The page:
If you’re like most Austinites, you’ve probably been keeping use of your irrigation system at a minimum during the winter. But with spring less than a month away, you’ll need to run a check on your system to make sure that it’s is ready to handle the increased demands drier weather will make on it.
STEP 1: Run an initial check
Turn on the water pressure. Wherever you see a leaky sprinkler head, geyser, errant spray pattern or water bubbling up from the ground, insert a small marker. When finished, turn off water.
STEP 2: Deal with leaky heads
Remove all leaking sprinkler heads, being careful not to let any debris/dirt fall into the PVC supply pipe.
Then look at the sprinkler body. If you see cracks, replace the sprinkler head. If not, pull the riser out of the body with a pair of needle nose pliers. Unscrew the nozzle from the top of the riser, check for debris and blow through the nozzle. If no air passes through, replace the nozzle.
Turn on water pressure to check that each repaired or replaced head is working as it should.
STEP 3: Shut down geysers
Dig soil away from any geyser-producing areas to expose the PVC supply pipe. Since geysers usually indicate a missing sprinkler head, find the place on the supply pipe where the head screws in. Place the appropriate type head on the pipe and check for leaks.
STEP 4: Fix errant spray patterns
Pop-up heads spraying in the wrong direction are a major cause of errant spray patterns. To repair, simply rotate the sprinkler body until the spray covers the desired area.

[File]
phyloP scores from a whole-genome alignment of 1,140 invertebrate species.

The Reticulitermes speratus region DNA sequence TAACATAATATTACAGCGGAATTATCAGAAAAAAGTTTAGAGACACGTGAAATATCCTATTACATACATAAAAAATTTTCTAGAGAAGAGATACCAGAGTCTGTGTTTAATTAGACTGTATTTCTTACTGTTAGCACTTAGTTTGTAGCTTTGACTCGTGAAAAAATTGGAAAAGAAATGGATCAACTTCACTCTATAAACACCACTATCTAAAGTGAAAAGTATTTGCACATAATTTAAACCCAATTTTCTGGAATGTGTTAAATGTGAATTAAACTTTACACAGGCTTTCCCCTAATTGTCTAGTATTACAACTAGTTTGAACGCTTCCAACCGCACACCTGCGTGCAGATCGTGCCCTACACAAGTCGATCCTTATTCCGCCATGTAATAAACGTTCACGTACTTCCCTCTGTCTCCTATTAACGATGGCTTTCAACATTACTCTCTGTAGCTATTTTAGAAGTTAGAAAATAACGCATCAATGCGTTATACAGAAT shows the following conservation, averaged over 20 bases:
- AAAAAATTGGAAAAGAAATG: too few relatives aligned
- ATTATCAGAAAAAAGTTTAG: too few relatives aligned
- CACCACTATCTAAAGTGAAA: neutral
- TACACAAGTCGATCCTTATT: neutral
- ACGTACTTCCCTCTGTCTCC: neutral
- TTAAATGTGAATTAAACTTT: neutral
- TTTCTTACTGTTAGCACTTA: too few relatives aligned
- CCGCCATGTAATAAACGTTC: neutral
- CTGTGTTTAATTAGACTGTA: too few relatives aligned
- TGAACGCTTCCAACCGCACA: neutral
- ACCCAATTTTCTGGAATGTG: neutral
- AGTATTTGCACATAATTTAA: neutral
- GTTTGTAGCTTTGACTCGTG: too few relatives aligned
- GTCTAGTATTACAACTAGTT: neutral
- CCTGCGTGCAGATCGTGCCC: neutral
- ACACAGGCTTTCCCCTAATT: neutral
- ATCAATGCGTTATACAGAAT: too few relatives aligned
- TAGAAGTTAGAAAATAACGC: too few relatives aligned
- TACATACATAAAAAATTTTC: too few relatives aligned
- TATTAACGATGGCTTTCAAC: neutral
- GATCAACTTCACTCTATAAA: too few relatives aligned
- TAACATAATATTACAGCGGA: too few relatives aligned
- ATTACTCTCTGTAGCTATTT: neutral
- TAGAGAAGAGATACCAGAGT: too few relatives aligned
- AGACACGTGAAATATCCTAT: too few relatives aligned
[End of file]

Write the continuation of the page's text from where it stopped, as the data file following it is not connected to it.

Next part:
To adjust a gear-driven sprinkler, twist the nozzle clockwise until it stops. This is the fixed side of the arc of spray. Use key (if it was provided with your sprinkler) or a screwdriver to adjust the degree of arc you desire. When finished, test the spray arc by turning the nozzle to the right and then to the left.
STEP 5: Repair water bubbling/seepage issues
Areas where water bubbling/seepage is evident will require digging up.
Locate the PVC pipe beneath the soil, clear away dirt from the pipe and examine for leakage. When you locate the leak, use a PVC cutting tool to remove broken pipe. Attach a coupling to both ends of the cut pipe using PVC cement, and then insert the proper length of PVC pipe into each coupling using PVC cement.
STEP 6: Run a final check
Turn on water pressure to make sure you have addressed all problem areas.
The experts at South Austin Irrigation are here to help you make the most of your irrigation system equipment any time of year. When you need service or advice, contact us!